No wonder the Economist has called blockchain a “machine for creating trust”.

“The blockchain lets people who have no particular confidence in each other collaborate without having to go through a neutral central authority. [...] In essence it is a shared, trusted, public ledger that everyone can inspect, but which no single user controls”, the magazine said.

Boon or bane for utilities?

Since utilities are the “neutral central authority” in many of today’s transactions involving energy, blockchain is a direct threat to their business. Blockchain enables consumers to initiate and conclude deals with each other, in so-called peer-to-peer transactions.

 “In the process of digitalisation, utilities could become unnecessary as an intermediary and lose core business areas”, according to a blockchain analysis conducted by management consultancy PwC for a consumer advice centre.

“The simplified and direct sale enabled by blockchain can offer advantages especially for prosumers, who [both consume and] sell their own electricity. But even pure power or gas consumers could benefit if the technology makes entire authorities redundant, thus facilitating cheaper energy”, the analysis said.

However, experts warn that it would be premature to consider the flurry caused by blockchain technology among utilities a desperate - and futile - attempt at a pre-emptive strike. The technology can also work for their advantage, for example by improving their internal processes.

“The major possible applications across the electricity supply chain include process optimisation including networks and sales and trading platforms including wholesale trading as well as peer-to-peer”, according to EURELECTRIC, which has launched an expert platform to investigate the potential of this technology.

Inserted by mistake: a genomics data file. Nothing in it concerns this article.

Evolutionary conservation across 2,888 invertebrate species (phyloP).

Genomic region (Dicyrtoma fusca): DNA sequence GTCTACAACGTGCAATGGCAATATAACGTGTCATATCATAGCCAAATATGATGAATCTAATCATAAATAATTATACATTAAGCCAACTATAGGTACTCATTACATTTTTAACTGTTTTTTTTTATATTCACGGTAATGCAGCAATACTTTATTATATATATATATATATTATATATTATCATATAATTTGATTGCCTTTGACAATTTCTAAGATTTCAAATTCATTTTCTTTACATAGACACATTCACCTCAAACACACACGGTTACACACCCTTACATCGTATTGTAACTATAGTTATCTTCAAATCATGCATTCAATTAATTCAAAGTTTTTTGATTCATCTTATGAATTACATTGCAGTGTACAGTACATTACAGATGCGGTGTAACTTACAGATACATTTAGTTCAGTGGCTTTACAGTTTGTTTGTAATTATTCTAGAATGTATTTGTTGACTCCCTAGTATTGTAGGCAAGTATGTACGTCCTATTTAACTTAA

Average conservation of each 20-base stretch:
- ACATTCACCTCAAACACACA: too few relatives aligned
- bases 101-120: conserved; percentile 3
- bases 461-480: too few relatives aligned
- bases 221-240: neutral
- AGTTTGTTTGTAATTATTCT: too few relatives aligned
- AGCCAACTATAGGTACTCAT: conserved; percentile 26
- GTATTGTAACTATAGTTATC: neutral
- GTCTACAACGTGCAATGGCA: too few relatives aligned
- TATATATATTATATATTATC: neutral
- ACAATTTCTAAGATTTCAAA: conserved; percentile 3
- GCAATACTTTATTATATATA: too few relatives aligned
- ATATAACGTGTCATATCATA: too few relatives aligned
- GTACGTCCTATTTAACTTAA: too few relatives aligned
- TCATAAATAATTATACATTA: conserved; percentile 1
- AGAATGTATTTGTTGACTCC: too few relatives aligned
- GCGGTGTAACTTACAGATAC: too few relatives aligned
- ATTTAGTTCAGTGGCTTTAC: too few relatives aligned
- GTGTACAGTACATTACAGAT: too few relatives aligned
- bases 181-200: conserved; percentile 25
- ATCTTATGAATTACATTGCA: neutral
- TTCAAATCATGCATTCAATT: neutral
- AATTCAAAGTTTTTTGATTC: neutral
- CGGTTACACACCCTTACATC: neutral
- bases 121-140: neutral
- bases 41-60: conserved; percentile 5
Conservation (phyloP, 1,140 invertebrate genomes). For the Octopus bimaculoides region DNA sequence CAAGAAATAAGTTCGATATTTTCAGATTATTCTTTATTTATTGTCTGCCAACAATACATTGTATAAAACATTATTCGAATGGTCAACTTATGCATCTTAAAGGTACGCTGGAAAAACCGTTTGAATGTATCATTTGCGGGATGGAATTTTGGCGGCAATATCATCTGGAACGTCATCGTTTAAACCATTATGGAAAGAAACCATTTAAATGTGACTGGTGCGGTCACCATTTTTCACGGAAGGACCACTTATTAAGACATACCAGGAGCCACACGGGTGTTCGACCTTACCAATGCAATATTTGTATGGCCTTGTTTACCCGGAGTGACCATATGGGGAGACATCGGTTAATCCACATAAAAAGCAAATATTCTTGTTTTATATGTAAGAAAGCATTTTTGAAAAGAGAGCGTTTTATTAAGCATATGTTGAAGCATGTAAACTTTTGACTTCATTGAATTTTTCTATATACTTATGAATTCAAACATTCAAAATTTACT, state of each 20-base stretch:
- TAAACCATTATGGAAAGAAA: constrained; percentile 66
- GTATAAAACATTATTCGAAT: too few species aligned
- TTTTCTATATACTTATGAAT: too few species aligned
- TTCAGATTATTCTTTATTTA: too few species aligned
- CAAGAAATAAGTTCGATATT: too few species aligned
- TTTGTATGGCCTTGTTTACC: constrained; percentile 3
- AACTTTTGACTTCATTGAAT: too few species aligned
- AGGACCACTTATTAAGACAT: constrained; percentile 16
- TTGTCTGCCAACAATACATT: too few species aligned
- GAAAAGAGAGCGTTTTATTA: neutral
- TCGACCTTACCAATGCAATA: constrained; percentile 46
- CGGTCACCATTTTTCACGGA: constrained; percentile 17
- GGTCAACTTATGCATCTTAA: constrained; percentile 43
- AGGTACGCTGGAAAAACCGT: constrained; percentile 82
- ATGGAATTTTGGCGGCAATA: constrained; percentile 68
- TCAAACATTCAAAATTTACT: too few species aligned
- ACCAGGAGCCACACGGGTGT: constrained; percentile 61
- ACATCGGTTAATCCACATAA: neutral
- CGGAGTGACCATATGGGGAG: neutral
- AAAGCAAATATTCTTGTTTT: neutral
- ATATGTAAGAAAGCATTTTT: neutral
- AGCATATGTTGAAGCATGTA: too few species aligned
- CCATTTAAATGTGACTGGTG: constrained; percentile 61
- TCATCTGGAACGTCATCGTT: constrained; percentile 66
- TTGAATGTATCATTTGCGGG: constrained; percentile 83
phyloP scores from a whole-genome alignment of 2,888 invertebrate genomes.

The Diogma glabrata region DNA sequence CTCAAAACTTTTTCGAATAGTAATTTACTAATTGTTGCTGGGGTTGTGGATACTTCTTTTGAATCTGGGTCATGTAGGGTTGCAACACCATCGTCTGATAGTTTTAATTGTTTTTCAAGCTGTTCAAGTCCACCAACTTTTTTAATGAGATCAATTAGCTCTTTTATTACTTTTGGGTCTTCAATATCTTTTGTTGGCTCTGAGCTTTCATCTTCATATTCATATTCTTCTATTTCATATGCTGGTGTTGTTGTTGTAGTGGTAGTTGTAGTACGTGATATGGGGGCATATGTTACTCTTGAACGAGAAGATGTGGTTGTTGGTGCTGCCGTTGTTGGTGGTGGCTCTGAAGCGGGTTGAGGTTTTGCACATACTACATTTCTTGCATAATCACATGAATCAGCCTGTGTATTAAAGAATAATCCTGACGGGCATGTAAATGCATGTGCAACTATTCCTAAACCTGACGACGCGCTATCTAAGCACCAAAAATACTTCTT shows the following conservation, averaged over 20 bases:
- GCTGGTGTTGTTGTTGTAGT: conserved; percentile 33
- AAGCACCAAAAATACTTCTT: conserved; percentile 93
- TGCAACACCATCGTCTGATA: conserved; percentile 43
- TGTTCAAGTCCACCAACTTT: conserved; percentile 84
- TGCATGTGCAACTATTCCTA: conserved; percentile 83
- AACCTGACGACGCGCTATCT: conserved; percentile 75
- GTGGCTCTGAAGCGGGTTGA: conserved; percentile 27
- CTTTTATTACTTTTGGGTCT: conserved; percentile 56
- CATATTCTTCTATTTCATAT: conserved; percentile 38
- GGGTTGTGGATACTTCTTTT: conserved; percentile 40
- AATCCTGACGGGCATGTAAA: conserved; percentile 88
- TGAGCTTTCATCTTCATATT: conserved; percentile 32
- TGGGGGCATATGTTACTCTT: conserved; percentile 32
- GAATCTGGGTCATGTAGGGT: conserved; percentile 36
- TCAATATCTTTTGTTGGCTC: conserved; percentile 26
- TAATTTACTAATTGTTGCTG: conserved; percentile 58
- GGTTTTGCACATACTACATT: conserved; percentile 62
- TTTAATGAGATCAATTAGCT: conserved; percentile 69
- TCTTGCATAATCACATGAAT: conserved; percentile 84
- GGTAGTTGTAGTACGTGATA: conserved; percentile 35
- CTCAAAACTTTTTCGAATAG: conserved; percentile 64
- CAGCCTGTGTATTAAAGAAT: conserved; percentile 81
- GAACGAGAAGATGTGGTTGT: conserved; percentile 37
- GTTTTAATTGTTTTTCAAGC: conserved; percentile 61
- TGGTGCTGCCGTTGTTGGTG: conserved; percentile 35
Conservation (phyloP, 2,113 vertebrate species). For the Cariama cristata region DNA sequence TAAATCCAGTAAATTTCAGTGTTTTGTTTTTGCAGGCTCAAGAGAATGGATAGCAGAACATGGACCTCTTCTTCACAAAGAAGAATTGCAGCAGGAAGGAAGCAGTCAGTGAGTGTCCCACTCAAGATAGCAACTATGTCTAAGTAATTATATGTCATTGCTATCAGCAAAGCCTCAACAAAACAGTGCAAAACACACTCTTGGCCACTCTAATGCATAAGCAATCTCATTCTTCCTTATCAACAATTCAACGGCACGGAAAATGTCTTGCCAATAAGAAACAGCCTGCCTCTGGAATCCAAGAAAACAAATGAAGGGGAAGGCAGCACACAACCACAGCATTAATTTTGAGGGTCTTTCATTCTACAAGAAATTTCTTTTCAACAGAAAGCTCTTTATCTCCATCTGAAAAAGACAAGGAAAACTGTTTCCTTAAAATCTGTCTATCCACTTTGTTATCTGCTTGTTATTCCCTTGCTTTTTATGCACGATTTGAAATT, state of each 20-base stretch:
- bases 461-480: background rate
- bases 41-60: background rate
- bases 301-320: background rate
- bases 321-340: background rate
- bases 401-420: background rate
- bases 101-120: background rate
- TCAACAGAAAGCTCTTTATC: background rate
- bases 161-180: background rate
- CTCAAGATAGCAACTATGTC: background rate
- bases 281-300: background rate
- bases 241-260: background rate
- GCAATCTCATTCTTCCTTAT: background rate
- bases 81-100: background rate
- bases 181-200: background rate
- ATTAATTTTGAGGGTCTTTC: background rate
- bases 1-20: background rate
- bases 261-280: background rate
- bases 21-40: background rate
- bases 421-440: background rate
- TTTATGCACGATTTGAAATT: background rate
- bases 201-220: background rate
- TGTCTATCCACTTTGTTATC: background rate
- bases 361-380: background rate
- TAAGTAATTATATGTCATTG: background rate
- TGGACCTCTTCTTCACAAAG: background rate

The association insists that there is a crucial difference between blockchain’s disruptive potential in the energy sector and in other sectors, such as financial services, where it is already widely used.

“The difference between disruption in the energy and other sectors is that in the energy industry there is always a physical commodity and a physical infrastructure underneath each transaction. The blockchain technology also competes with existing solutions and has to prove its attractiveness to users in different applications,” according to EURELECTRIC.

Stephanie Ropenus, digitalisation expert at energy think tank Agora Energiewende*, believes that blockchain technology will not necessarily enter the energy market via peer-to-peer transactions, thereby causing concerns for the utilities.

“Possibly it will enter the market from the other end, because utilities themselves will introduce such systems to reduce their transaction costs”, she argues.

More than half of German energy executives surveyed by the German Energy Agency (dena) said they have already experimented with blockchain or plan to do so. "21 percent consider blockchain a game changer for the energy supply industry."

The survey also revealed some reservations about blockchain's spread in the industry. "Especially in markets where digital solutions already exist, the technology will have to compete with fairly efficient processes. By contrast, nascent markets, such as public charging and billing transactions for electric vehicles, offer possibilities of the blockchain to become the dominant design."